Some of my travel journals...on the left by itself with the black cover bulges the journal from a week in Paris--full of photos, writing, ideas,comments, tickets and receipts from places visited, maps and more.
Another year, by our relatively primitive calendars...
One of my Christmas presents from Susan was Rooftop Soliloquy, by Roman Payne, labeled a novel, of 22 soliloquys written over a two-year span living in Paris.
What a dream, perfect for a new year, I thought and picked it up eagerly. After the first few pages however, I found it is a book I will not finish.
Written in first person, the ideas of that first page were intriquing. I quote:
"It was a time I slept in many rooms, called myself by many names. I wandered through the quarters of the city like alluvium wanders the river banks....Mine was a world of rooftops and love songs.
"Many friends of old assembled--tried companions, those long-traveled. with stories yet untold. There we gathered beneath the broad moon that hung like a pendant on a string.
"Golden-lipped girls with sleek hair, voluptuous breasts, and eyes slender as pearls strolled in and out of their clouds of perfume....
"We toasted the city and the passage of time...."
Those phrases are about as deep as the book gets. In the rest of the book, the writer, a poet and musician and what the French would call a "rake," wanders from one day to the next, telling of his poetry and music and number of girls he sleeps with--not in that order. It frankly gets boring, because there's no depth. He spouts similes together like a string of tattered beads (pun intended), more like diarrhea than imagery (another pun intended). I'll give him this--he works overtime to cram as many as possible on each page, and he's published a book, which I have not.
But in my mind, a journal is supposed to be more than just "what I did today." There should be observations, thoughts, fresh ideas, perspectives, to make the writing worthwhile and keep it from being shallow.
In the travel journals I've kept--whether in Paris or Italy or Mali, or on the way to New Mexico or Montana or elsewhere, a brief account of the day's events is great, but just taking time to sit down at the end of the day, or at breakfast, and think, and write, is more valuable. My students on our New Mexico study trips produced some of the finest writing, some of it literature quality, from their experiences and observations. Susan and I have found that our journals from traveling can be picked up again years later and read...bringing back exact times and places and meals and everything else. We collect receipts, tickets, photos, menus, maps, and other scraps of information from where we've been, and paste them in those journals along with the writing. Reading our journals is like going on the trip again. Our observations add meat and humor to them.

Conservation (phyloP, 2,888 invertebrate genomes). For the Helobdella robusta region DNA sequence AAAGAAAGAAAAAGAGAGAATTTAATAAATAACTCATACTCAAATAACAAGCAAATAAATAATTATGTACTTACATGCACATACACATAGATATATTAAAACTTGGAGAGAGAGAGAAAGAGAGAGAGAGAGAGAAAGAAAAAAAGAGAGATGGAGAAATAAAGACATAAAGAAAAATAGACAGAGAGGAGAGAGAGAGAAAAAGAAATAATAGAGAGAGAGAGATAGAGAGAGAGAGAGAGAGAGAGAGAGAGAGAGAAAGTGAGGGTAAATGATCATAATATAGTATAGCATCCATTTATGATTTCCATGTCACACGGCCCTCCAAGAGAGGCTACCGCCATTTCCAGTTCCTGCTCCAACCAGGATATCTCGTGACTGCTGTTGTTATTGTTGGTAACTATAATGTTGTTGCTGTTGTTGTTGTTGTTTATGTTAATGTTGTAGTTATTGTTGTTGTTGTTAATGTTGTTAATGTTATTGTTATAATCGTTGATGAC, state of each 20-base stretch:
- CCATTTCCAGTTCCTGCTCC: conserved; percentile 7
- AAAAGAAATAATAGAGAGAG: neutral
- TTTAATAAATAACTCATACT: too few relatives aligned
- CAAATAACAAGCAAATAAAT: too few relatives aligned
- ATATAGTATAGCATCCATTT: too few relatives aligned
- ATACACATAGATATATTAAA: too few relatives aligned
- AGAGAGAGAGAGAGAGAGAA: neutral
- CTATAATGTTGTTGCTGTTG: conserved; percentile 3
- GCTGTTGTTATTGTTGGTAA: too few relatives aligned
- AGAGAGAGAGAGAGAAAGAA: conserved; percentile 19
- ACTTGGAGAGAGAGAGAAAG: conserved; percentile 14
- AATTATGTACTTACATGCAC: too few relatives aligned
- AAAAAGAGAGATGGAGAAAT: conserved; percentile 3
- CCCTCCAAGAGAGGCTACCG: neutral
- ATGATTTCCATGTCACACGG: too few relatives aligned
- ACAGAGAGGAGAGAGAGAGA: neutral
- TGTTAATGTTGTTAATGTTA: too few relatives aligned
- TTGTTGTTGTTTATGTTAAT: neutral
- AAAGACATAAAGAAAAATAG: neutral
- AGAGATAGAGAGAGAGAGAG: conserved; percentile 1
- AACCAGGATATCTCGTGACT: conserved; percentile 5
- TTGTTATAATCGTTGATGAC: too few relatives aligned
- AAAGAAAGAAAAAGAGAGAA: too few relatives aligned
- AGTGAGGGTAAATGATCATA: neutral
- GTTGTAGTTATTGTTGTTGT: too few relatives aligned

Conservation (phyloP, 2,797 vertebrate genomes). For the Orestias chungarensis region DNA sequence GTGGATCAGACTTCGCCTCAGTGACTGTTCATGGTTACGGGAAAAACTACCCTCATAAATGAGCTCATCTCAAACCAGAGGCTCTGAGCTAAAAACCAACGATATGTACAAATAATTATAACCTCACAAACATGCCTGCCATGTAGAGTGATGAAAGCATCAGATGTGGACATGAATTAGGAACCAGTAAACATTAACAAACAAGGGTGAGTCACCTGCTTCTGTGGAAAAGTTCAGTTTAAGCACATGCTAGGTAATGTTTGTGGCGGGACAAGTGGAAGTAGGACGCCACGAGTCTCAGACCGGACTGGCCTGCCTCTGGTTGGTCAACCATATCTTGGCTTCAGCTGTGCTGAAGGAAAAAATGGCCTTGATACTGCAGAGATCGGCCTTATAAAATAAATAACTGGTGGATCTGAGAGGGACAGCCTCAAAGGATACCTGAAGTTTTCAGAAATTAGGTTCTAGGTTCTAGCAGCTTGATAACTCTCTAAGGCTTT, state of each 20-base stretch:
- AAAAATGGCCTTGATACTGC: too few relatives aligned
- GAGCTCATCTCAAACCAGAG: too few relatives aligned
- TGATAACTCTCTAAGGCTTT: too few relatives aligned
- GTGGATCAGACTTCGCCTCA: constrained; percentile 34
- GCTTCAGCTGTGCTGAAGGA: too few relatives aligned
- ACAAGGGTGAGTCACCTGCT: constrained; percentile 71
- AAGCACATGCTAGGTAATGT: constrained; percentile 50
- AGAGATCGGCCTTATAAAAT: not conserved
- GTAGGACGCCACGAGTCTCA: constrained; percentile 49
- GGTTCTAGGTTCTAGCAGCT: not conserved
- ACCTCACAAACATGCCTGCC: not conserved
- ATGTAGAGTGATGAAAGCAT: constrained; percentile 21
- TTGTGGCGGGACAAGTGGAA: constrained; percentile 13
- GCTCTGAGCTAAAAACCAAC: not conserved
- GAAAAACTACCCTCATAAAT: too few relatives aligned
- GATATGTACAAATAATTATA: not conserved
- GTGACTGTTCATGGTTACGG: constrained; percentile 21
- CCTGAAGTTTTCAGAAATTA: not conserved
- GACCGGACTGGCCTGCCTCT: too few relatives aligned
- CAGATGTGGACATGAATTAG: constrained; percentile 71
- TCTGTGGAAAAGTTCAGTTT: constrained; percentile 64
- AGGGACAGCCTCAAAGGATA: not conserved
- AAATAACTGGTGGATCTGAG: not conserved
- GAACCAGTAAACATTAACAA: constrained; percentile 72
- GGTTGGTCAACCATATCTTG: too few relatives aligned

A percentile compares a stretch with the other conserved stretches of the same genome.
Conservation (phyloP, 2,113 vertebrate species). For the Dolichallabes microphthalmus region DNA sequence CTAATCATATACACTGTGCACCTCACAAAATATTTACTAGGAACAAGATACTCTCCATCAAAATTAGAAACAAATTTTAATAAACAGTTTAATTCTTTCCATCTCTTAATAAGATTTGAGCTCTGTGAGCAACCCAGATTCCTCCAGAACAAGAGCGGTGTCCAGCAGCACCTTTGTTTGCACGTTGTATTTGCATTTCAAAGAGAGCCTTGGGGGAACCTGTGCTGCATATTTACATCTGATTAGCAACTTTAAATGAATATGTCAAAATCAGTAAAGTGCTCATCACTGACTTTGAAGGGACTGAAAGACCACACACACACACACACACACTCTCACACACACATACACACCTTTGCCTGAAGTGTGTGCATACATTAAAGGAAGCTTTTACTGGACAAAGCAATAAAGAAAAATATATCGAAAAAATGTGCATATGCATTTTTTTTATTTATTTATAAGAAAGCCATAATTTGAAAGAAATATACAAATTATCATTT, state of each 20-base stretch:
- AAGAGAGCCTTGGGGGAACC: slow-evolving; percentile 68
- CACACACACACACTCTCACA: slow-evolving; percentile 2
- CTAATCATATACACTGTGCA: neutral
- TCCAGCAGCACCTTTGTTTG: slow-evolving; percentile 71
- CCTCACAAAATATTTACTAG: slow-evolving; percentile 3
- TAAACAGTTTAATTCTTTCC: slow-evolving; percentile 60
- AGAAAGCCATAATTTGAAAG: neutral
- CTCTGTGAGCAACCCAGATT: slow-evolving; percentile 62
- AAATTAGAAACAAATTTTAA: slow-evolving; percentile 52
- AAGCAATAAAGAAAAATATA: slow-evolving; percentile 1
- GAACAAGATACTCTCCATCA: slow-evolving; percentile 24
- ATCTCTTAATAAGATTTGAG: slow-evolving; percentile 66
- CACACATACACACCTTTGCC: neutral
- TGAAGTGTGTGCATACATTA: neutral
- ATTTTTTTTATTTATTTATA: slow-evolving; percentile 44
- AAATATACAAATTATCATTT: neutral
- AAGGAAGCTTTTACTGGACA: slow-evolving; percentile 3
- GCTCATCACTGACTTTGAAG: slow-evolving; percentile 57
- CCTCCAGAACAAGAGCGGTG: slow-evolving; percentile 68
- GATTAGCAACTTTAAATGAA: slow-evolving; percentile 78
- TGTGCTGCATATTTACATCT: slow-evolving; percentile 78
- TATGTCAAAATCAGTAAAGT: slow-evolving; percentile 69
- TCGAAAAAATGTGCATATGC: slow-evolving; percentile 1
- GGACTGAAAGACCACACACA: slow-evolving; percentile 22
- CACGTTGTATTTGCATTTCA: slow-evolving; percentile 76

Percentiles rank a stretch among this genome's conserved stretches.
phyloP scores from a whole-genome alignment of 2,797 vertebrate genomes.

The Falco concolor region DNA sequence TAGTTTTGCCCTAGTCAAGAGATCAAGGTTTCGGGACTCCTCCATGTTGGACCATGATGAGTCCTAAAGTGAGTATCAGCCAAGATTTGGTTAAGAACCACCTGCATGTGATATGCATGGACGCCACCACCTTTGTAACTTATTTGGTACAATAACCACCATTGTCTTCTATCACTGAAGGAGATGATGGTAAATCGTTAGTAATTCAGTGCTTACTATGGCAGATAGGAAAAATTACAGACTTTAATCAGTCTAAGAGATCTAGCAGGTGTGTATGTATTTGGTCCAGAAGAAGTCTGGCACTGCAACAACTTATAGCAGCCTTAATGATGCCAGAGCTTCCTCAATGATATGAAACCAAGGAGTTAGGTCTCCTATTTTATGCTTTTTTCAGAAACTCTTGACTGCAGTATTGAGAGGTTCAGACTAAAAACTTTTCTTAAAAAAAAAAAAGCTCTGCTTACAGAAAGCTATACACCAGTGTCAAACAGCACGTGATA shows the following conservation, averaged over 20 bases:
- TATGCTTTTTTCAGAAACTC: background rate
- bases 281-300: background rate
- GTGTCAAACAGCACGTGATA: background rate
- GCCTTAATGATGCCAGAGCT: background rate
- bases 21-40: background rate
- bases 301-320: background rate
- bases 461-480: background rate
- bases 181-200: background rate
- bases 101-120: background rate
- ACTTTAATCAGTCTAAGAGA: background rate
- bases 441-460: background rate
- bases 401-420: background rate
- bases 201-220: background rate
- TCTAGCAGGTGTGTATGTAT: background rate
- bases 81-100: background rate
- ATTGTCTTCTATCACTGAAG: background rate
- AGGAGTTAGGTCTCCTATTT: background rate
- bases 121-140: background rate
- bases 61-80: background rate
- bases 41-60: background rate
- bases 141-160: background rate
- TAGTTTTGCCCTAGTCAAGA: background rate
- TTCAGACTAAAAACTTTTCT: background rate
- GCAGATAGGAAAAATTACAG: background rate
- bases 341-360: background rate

If you think of the great journals of history, the ones that come to mind for most Americans are those of Lewis and Clark. They're historical treasures, not because they kept writing about themselves, but the world around them. I can remember the trip to Glacier Park in Montana that son Travis and I took about seven years ago, tag team driving. When he was driving--much of it up the Lewis and Clark trail on the Missouri River, I would be writing in my journals, and the imagination flowed from my pens.
There is a Gospel song, taken out of context, that springs from those pages: "Precious Memories."
I'm not a diary keeper, like my Dad, but as we end this year, and we take stock of where and when we've been, journal thoughts are important. I guess that's why I'm a journalist, in the original sense of the word.
Instead of regretting getting older, such journals help us "toast the passage of time."
Rich Pages from the Journal of Paris